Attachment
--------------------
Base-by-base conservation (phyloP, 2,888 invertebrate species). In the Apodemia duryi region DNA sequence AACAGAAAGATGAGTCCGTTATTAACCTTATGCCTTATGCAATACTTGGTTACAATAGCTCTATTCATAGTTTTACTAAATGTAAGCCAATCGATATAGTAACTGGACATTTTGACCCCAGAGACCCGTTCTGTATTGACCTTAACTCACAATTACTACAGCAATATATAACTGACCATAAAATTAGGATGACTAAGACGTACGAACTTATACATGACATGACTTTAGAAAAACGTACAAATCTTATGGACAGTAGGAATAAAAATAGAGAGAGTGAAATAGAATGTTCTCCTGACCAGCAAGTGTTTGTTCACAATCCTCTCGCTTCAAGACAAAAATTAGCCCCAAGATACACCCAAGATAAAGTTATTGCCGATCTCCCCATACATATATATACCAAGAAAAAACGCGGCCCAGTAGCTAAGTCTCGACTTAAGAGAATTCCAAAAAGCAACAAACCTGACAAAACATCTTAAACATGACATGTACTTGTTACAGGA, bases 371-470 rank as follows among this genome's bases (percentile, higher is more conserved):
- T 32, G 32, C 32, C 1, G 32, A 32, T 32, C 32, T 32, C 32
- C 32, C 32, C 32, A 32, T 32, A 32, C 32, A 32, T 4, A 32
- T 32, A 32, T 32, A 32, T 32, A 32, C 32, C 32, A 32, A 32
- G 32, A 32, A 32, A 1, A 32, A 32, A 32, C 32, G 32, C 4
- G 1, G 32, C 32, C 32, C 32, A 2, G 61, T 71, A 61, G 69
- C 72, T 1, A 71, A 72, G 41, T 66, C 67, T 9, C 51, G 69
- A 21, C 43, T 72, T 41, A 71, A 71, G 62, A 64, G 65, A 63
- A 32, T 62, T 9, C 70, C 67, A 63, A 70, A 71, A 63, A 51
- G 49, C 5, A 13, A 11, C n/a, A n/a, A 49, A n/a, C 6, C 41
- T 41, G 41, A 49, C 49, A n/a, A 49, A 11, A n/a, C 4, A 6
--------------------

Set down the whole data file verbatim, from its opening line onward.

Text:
Base-by-base conservation (phyloP, 2,888 invertebrate species). In the Apodemia duryi region DNA sequence AACAGAAAGATGAGTCCGTTATTAACCTTATGCCTTATGCAATACTTGGTTACAATAGCTCTATTCATAGTTTTACTAAATGTAAGCCAATCGATATAGTAACTGGACATTTTGACCCCAGAGACCCGTTCTGTATTGACCTTAACTCACAATTACTACAGCAATATATAACTGACCATAAAATTAGGATGACTAAGACGTACGAACTTATACATGACATGACTTTAGAAAAACGTACAAATCTTATGGACAGTAGGAATAAAAATAGAGAGAGTGAAATAGAATGTTCTCCTGACCAGCAAGTGTTTGTTCACAATCCTCTCGCTTCAAGACAAAAATTAGCCCCAAGATACACCCAAGATAAAGTTATTGCCGATCTCCCCATACATATATATACCAAGAAAAAACGCGGCCCAGTAGCTAAGTCTCGACTTAAGAGAATTCCAAAAAGCAACAAACCTGACAAAACATCTTAAACATGACATGTACTTGTTACAGGA, bases 371-470 rank as follows among this genome's bases (percentile, higher is more conserved):
- T 32, G 32, C 32, C 1, G 32, A 32, T 32, C 32, T 32, C 32
- C 32, C 32, C 32, A 32, T 32, A 32, C 32, A 32, T 4, A 32
- T 32, A 32, T 32, A 32, T 32, A 32, C 32, C 32, A 32, A 32
- G 32, A 32, A 32, A 1, A 32, A 32, A 32, C 32, G 32, C 4
- G 1, G 32, C 32, C 32, C 32, A 2, G 61, T 71, A 61, G 69
- C 72, T 1, A 71, A 72, G 41, T 66, C 67, T 9, C 51, G 69
- A 21, C 43, T 72, T 41, A 71, A 71, G 62, A 64, G 65, A 63
- A 32, T 62, T 9, C 70, C 67, A 63, A 70, A 71, A 63, A 51
- G 49, C 5, A 13, A 11, C n/a, A n/a, A 49, A n/a, C 6, C 41
- T 41, G 41, A 49, C 49, A n/a, A 49, A 11, A n/a, C 4, A 6